Maybe its our recurring thought patterns that keep us unproductive. Brain studies reveal that thinking about an action fires the same pathways in your brain as doing it. So if you’re in the habit of visualizing failure and struggle, that’s exactly what you will get served. The popular book, “Rainy Brain, Sunny Brain“, covered a multitude of studies pointing to the fact that mental imagery influences motor control, attention, perception, planning, and memory. In a way, your brain is being primed for actual performance during visualization. This simple method of creating a mental “reset” can enhance motivation, increase confidence, improve motor performance, prime your brain for success, and get yourself into the “zone”.
So, indeed, visualizing your best day can definitely help you turn it into a tangible reality!
Actionable Exercise: Your Best Day Ever!
Envision the best day of your life. Think in specific goals, outcomes or experiences. The day where you can choose to do anything, or be anyone. What will you wake up and do in the morning? What is the weather like, the smells, the sounds. Really get in there and imagine the detailed elements of the situation as if you were really experiencing them right now. Engage as many of your five senses as you can while you hold his picture of the ideal day. What are you feeling emotionally? What is your physical environment like?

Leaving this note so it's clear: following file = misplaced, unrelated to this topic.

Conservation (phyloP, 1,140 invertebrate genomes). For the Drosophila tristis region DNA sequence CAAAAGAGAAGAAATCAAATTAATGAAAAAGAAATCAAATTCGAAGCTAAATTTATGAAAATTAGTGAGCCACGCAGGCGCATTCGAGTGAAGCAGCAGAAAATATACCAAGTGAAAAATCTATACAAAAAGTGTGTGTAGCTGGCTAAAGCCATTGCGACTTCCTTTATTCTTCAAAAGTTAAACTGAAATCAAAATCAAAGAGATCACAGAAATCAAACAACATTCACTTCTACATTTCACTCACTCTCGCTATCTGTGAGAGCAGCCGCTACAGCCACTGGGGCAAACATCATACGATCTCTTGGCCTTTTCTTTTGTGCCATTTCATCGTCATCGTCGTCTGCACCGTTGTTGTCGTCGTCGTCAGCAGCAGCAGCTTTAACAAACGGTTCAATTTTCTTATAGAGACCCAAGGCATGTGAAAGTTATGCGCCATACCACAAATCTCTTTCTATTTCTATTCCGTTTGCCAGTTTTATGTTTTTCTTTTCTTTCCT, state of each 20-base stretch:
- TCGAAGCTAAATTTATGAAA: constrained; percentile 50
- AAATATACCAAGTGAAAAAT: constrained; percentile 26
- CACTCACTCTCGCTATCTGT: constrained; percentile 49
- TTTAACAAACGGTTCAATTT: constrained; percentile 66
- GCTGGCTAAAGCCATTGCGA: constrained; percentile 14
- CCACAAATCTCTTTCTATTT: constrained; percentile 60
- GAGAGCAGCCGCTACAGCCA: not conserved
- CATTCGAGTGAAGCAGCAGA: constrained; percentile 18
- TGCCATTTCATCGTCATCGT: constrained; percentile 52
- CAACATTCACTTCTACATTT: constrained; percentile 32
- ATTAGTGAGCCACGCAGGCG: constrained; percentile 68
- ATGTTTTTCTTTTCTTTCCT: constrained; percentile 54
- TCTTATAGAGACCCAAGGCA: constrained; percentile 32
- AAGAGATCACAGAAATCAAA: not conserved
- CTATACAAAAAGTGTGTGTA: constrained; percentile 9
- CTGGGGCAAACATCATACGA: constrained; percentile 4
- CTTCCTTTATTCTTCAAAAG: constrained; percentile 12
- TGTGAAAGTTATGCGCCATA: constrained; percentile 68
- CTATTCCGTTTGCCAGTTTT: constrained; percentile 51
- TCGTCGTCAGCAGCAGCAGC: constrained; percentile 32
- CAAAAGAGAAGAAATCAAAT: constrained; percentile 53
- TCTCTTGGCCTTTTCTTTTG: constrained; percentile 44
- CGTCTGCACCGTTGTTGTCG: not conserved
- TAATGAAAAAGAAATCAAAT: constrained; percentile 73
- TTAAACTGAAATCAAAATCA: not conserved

Now, make a list of these “real” elements. How many of these can you incorporate into your day tomorrow?
My list looked like this:
I wake up, stretch gently, sneak out of the room while the baby is sleeping in the dark room shielded from the bright Indian sun by heavy canvas blinds. Pad to the bathroom where the extreme heat of the shower jolts me awake and refreshes me for the rest of the day. Grabbing my Macbook and iPad, I head down for some Chai Tea while I check on the Liftree website and spend some time attending to my social networks.